“If a photographer cares about the people before the lens and is compassionate, much is given. It is the photographer, not the camera, that is the instrument” – Eve Arnold
Born in Philadelphia, Pennsylvania Eve Arnold was a photojournalist that began photographing in 1946, while working at a photo-finishing plant in New York City, and then studied photography in 1948 with Alexei Brodovitch at the New School for Social Research in New York.
Arnold first became associated with Magnum Photos in 1951 and became a full member in 1957. She was based in the US during the 1950s but went to England in 1962 to put her son through school; except for a six-year interval when she worked in the US and China, she lived in the UK for the rest of her life.
Her time in China led to her first major solo exhibition at the Brooklyn Museum in 1980, where she showed the resulting images. In the same year, she received the National Book Award for In China and the Lifetime Achievement Award from the American Society of Magazine Photographers.
In later years, she received many other honours and awards. In 1995, she was made fellow of the Royal Photographic Society and elected Master Photographer – the world’s most prestigious photographic honour – by New York’s International Center of Photography. In 1996, she received the Kraszna-Krausz Book Award for In Retrospect. The following year she was granted honorary degrees by the University of St Andrews, Staffordshire University, and the American International University in London; she was also appointed to the advisory committee of the National Museum of Photography, Film & Television in Bradford, UK. She has had twelve books published.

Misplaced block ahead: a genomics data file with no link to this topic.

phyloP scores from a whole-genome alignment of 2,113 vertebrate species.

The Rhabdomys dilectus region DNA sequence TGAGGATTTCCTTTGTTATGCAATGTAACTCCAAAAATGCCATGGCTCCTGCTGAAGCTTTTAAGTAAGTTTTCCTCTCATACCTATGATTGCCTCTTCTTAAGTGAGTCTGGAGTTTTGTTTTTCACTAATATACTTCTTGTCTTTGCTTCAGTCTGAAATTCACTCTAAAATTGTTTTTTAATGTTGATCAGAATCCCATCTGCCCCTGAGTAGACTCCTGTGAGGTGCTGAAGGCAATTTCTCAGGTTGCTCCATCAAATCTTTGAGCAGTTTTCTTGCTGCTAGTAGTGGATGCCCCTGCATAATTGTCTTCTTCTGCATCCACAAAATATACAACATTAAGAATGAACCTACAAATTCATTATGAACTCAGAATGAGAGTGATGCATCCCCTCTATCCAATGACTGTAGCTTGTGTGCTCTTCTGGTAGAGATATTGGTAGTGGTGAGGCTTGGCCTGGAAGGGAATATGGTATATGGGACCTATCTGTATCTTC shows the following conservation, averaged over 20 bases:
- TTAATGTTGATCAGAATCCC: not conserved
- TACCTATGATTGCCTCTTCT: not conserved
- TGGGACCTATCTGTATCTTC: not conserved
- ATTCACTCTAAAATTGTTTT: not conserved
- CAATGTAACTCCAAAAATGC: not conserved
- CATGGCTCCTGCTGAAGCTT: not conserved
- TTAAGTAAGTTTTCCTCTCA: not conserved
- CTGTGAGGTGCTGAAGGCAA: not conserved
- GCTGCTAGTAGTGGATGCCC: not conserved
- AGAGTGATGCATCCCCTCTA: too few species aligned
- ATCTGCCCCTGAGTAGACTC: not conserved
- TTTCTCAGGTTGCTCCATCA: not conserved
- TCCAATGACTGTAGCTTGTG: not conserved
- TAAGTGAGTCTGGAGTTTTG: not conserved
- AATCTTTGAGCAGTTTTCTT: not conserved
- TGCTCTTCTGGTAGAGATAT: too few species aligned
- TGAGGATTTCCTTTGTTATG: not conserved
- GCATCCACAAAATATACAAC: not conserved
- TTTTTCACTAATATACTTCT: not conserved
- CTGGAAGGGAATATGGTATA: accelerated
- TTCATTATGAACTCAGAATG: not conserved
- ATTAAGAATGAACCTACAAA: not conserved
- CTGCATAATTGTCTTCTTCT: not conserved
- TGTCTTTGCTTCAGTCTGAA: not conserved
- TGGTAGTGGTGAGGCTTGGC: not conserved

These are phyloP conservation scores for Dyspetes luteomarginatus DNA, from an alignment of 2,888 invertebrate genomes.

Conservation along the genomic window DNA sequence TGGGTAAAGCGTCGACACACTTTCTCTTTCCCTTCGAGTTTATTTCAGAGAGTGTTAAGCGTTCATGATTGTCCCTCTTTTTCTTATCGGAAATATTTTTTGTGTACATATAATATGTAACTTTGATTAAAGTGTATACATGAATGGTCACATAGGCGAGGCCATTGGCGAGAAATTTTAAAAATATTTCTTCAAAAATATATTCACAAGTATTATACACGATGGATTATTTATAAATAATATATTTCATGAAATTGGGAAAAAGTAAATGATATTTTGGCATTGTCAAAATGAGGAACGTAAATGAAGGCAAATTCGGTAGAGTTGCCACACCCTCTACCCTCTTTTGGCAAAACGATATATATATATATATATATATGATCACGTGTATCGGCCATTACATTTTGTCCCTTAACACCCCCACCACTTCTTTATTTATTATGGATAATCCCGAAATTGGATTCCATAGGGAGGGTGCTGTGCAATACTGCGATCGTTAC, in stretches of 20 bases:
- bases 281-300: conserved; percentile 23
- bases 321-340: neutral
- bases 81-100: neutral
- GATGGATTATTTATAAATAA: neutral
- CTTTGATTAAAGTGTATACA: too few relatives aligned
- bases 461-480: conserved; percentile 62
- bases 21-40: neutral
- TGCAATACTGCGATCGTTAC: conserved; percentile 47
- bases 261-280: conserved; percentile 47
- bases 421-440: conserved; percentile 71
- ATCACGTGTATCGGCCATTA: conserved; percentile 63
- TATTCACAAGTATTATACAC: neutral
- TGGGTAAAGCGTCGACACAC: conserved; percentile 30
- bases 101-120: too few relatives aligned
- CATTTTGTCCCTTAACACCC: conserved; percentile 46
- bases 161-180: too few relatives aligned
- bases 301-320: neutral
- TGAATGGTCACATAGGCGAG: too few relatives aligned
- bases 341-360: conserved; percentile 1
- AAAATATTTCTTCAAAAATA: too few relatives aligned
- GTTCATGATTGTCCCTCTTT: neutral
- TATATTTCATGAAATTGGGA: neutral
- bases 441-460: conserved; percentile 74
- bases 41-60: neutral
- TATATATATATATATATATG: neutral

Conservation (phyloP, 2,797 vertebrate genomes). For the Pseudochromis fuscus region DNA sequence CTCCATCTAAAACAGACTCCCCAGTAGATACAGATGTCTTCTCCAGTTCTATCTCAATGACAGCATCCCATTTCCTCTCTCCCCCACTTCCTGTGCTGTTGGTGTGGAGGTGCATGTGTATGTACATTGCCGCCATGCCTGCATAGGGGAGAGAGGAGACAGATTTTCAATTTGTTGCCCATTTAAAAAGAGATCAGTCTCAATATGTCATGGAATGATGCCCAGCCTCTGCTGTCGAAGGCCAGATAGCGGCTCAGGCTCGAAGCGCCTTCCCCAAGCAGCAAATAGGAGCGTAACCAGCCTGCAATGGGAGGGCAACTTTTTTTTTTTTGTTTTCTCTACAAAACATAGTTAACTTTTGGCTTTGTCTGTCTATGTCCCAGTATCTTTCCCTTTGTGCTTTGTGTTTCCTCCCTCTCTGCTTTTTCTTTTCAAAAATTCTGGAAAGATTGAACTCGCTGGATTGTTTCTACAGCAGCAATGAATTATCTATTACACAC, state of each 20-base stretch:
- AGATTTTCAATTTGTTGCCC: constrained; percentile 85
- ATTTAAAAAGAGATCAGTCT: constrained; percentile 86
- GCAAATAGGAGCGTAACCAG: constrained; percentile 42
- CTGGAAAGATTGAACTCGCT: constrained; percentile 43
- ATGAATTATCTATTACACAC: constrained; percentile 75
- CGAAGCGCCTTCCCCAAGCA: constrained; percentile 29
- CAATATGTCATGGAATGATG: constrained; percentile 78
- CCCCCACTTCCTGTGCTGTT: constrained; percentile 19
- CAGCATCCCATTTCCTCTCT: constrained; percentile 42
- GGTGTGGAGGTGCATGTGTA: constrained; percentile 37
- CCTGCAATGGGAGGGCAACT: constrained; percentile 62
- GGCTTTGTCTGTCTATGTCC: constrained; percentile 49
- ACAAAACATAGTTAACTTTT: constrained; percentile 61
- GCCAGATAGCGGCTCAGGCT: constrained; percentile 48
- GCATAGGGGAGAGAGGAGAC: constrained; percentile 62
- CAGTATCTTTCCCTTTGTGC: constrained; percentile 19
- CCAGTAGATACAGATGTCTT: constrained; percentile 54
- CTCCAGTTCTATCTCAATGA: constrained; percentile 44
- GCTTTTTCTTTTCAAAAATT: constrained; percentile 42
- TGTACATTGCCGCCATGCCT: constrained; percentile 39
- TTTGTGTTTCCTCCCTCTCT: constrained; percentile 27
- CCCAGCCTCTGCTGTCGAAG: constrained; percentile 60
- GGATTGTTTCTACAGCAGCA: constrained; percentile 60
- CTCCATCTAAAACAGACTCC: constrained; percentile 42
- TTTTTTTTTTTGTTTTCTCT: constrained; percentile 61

What made me feature Eve Arnold’d work today was the exhibitions that I was fortunate enough to see an image of Marilyn Monroe. There’s literally no better feeling. Here are a few of her images.